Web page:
Mour­inho is a top tac­ti­cian and an ex­cel­lent man man­ager. He may well help Fal­cao step up but it’s still highly un­likely, even with his abil­i­ties, that he’d be able to re­store the striker to his for­mer glory. Mean­while, the cau­tion­ary tale of sign­ing a high-pro­file striker who can never quite re­cover from a knee in­jury is one that Chelsea are all too fa­mil­iar with.

An­driy Shevchenko suf­fered a bad knee in­jury prior to the 2006 World Cup, af­ter which he signed for the Blues for a record £30.8 mil­lion. Fer­nando Tor­res un­der­went two ma­jor knee oper­a­tions in the pre­ced­ing 12 months of his £50 mil­lion move to Chelsea, once again set­ting the bar in the trans­fer mar­ket. How­ever, the Spa­niard’s prob­lems were also at­trib­uted to a se­ries of ham­string prob­lems be­fore the oper­a­tions which saw him lose his great­est as­set – ac­cel­er­a­tion.

Fal­cao’s sit­u­a­tion at present bears an un­canny re­sem­blance to that of his il­lus­tri­ous pre­de­ces­sors ex­cept for the fact that he would be a less ex­pen­sive gam­ble, ar­riv­ing with­out a hefty trans­fer fee. Chelsea would have to shell out around £14 mil­lion pounds for his ex­trav­a­gant wages but that may prove to be an ac­cept­able ex­pense if it gains favour with his in­flu­en­tial agent, Jorge Men­des for fu­ture trans­ac­tions.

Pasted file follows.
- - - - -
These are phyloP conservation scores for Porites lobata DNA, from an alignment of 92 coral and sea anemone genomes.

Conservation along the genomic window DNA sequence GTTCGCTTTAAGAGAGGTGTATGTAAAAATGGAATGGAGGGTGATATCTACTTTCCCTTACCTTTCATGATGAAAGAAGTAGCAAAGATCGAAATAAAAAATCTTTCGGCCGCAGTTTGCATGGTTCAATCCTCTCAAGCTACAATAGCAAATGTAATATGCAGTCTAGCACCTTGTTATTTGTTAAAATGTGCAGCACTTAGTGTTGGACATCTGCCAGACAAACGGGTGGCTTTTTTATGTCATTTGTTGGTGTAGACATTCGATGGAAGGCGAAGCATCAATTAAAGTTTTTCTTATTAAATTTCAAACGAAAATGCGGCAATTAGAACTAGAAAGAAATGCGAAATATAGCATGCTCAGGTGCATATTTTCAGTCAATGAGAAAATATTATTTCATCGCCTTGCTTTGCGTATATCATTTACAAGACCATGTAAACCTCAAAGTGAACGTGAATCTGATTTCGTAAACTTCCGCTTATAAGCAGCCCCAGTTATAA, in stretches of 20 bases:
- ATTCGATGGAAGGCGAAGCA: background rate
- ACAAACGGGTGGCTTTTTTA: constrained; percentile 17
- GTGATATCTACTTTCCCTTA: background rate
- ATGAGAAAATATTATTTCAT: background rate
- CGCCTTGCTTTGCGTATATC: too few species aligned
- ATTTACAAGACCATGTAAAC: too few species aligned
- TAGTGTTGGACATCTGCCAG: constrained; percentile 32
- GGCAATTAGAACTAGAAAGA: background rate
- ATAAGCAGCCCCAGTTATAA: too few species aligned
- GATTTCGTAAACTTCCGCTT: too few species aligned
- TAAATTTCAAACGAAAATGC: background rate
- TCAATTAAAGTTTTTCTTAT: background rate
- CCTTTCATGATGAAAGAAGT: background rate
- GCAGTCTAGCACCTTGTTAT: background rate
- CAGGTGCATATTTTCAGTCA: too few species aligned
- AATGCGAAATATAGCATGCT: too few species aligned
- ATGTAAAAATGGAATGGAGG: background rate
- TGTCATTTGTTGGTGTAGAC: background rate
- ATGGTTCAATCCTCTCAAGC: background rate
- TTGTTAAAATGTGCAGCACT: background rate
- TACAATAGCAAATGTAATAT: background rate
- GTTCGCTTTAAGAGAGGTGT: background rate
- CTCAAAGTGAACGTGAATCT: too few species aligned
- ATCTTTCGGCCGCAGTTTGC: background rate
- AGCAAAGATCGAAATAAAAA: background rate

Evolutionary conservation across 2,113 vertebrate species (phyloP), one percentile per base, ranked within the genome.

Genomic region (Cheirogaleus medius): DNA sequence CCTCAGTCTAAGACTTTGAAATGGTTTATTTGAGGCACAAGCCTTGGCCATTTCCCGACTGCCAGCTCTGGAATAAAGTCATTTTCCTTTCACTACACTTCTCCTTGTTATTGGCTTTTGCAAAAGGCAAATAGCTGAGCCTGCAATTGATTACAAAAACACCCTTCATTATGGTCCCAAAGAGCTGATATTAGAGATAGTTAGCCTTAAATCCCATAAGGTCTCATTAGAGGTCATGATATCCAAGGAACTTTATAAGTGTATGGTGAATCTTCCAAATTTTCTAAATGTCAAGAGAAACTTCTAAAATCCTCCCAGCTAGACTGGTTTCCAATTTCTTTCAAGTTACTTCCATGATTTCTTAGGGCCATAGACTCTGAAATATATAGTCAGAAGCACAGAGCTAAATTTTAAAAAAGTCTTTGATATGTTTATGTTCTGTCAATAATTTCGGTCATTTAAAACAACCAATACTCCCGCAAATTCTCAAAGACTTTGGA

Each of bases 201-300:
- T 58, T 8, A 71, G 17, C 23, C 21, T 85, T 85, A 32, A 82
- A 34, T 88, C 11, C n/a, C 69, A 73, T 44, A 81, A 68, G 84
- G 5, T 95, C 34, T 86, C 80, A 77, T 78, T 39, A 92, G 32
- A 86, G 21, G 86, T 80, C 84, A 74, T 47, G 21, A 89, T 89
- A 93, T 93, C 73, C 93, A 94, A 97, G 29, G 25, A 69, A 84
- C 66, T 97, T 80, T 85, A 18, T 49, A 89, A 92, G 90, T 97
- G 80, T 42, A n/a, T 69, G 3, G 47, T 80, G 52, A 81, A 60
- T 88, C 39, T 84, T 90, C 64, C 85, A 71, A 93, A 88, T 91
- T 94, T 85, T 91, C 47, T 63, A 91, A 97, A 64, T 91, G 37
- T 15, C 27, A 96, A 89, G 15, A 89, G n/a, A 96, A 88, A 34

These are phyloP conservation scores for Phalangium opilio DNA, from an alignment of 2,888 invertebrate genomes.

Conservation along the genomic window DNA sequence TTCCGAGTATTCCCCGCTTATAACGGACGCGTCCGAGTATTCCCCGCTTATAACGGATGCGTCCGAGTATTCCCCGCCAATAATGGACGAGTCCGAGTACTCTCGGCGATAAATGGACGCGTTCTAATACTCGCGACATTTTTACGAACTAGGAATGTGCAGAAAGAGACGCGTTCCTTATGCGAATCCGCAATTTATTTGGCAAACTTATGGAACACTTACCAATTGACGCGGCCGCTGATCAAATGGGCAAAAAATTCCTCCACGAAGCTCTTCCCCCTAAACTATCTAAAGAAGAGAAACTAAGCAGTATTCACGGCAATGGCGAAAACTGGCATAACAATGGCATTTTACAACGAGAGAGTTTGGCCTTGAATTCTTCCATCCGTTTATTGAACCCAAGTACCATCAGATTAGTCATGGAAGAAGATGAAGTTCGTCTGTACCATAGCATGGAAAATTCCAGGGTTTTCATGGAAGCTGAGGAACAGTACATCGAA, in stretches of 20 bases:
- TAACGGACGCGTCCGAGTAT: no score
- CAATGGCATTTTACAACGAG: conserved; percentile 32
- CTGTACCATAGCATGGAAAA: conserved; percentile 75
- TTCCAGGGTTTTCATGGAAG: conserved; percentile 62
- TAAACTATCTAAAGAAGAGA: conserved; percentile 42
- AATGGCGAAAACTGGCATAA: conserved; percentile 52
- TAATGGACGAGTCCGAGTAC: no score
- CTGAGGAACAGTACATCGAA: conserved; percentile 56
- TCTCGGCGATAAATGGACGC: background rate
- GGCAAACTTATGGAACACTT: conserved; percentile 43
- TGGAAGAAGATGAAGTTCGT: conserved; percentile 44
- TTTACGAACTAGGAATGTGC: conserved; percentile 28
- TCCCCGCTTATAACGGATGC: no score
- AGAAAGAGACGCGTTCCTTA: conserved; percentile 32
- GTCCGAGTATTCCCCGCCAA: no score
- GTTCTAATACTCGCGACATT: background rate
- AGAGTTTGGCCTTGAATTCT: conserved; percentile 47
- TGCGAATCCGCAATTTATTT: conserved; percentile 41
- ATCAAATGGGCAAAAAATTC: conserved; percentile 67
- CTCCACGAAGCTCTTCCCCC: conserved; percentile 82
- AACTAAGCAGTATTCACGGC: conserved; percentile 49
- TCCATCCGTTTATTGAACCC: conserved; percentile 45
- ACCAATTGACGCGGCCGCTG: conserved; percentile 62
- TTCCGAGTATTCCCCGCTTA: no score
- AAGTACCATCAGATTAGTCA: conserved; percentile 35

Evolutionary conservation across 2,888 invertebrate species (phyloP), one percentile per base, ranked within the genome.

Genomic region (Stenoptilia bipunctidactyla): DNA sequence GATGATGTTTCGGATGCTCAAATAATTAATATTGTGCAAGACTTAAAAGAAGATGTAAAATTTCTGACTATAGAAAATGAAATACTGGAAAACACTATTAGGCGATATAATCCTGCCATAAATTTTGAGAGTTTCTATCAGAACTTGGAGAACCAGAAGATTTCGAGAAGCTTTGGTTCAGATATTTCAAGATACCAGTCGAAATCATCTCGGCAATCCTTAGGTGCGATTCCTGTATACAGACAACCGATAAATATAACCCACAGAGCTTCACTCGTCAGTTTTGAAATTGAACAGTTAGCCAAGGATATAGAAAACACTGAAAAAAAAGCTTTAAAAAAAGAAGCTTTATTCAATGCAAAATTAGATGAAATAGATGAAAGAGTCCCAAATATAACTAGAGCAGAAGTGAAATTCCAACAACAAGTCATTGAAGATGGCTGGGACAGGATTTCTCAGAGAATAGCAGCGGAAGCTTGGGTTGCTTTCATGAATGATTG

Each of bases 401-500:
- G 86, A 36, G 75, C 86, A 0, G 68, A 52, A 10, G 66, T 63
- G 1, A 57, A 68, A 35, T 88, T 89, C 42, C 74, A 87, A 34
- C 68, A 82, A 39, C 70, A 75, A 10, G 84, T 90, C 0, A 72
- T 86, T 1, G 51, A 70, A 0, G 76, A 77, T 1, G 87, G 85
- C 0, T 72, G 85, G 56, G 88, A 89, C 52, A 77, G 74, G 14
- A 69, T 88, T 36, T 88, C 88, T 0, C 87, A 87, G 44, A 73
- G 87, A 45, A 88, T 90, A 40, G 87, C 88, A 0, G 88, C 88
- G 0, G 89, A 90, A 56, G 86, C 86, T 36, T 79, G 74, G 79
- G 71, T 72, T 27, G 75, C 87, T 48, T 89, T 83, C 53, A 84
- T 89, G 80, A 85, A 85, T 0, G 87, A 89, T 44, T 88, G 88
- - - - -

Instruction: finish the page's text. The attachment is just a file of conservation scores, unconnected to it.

El Tigre was an ex­hil­a­rat­ing player to watch in his prime but sadly, he has lost his fe­roc­ity, tenac­ity and most no­tably, his killer in­stinct. His style it­self is in con­trast to what it was in the past. He used to go straight for the jugu­lar but now he am­bles about, hop­ing to feed off scraps. It’s time to ac­cept that Fal­cao is no longer the an­i­mal, the jun­gle cat that he was. His prowl has been re­placed by an awk­ward scurry and he be­comes more do­mes­ti­cated with ev­ery pass­ing day. — www.

RADAMEL Fal­cao has been dis­ap­point­ing in Colom­bia colours at the on­go­ing COPA Amer­ica.